By Rosie and Jo’s mum
Both of my girls have found school difficult. They have both spent long periods unable to attend and they have both experienced severe anxiety as a result of inadequate provision.
When things weren’t going well, which has been often, I have strongly considered home education. Both girls are academically able and motivated to lead their own learning. I’ve looked into home education and there is a large, strong group in our county. It has been tempting at times.
An awful lot of parents on SEN internet forums whose children have struggled in school have stopped fighting for appropriate educational provision and opted to home educate their children instead. Many say it is the best thing they ever did and I absolutely believe them.
I haven’t chosen to home educate my children for two main reasons:
- I knew that they were capable of gaining above average GCSE and A’ level grades and I have never felt confident in my ability to provide or gain access to the teaching and resources that requires. I knew that if I tried and failed, I would be putting them at a great disadvantage.
- I knew that they had a lot more to learn than the academics. They both had complex needs and, to succeed as adults, they would need social communication and coping skills that I couldn’t teach them at home. They needed to spend time with their peers and with highly qualified adults who knew how to teach these skills.
We’ve been forced into short -term home educating a couple of times and, although some significant academic learning definitely occurred, it didn’t feel like a roaring success for either girl.
I strongly believe that, if home education is a free choice, made by parents because it is the right thing for their family, it is the best thing they could do. If it doesn’t work out, there is always the option to re-enter the school system.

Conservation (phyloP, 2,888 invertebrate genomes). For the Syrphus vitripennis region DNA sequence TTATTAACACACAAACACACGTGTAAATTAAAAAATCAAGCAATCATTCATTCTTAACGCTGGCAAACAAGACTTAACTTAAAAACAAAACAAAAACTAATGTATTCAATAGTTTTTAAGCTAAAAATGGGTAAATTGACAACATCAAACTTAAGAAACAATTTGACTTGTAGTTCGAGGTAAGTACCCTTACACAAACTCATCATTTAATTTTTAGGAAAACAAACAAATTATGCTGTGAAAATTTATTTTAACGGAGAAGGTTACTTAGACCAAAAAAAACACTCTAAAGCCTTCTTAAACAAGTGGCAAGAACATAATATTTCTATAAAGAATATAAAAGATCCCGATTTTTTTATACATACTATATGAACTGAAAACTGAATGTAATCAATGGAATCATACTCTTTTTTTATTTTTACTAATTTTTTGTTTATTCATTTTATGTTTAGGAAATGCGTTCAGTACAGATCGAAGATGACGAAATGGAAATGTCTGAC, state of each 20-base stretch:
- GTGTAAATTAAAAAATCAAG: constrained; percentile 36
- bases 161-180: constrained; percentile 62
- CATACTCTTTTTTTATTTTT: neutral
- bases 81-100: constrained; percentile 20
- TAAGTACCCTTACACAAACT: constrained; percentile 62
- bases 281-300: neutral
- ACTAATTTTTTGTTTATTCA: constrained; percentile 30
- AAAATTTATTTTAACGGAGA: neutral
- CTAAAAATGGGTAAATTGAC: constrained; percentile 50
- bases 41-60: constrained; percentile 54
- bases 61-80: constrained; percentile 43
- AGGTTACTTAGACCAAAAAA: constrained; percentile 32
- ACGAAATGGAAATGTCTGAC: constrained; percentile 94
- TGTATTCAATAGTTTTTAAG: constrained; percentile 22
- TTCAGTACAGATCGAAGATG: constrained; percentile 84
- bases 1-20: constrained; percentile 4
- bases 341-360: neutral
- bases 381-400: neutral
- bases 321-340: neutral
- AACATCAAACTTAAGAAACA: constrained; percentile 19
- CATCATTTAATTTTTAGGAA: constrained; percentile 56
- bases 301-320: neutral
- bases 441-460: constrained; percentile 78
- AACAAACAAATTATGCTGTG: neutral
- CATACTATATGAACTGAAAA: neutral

What if it isn’t a free choice? What if it’s a choice made by a parent who is watching their child be destroyed by an education system that won’t bend to accommodate their needs? What if the parent has exhausted their emotional and financial resources and just can’t fight any more? What if the parent feels pushed into a situation they would never have been in by choice?
No parent should be pushed into home educating simply to protect their child. Some parents aren’t well suited to teaching their own children and some children find it impossible to learn effectively in the home environment. Some children need more care than a parent can provide without support.
Of course, if you’re home educating out of necessity, returning to the school system isn’t such a simple option. You will just be faced with the same problems that pushed you away in the first place and maybe more on top.
It seems like many parents have to take one of three choices:
- Force our children into school provision that harms them
- Fight the system for more appropriate provision at high cost to our emotional well being, our financial stability and often our health.
- Walk away from the battle and teach our children ourselves, even if it is not the best option for our particular family.
If you are tempted to give up the unequal struggle to get their child’s educational needs met and take their child off the school roll, please take time to think it through very carefully. Think about the commitment you are making and what the possible consequences could be for you and your child. Think about all the aspects of schooling and whether you can really offer them at home. Think about whether you have the patience and resilience to educate your own child (I didn’t).
If you take your child off the school roll, the LA is no longer responsible for meeting their educational needs. That is all down to you. Some people get funding to pay for therapy detailed in their child’s EHCP/statement but no doubt that will involve another battle.
There are other options that you may not be told about. The SEND Code of Practice states that children who are unable to attend school because of their health needs “should have access to education that is on a par with that of mainstream provision, including appropriate support to meet the needs of those with SEN. The education they receive should be good quality and prevent them from slipping behind their peers.” If severe anxiety is preventing your child from attending school, home educating may not be your only option.
If you think it all through and come to the conclusion that it really is the right thing for you, your child and your family, go for it and, hopefully, it will be the best decision you ever made too.
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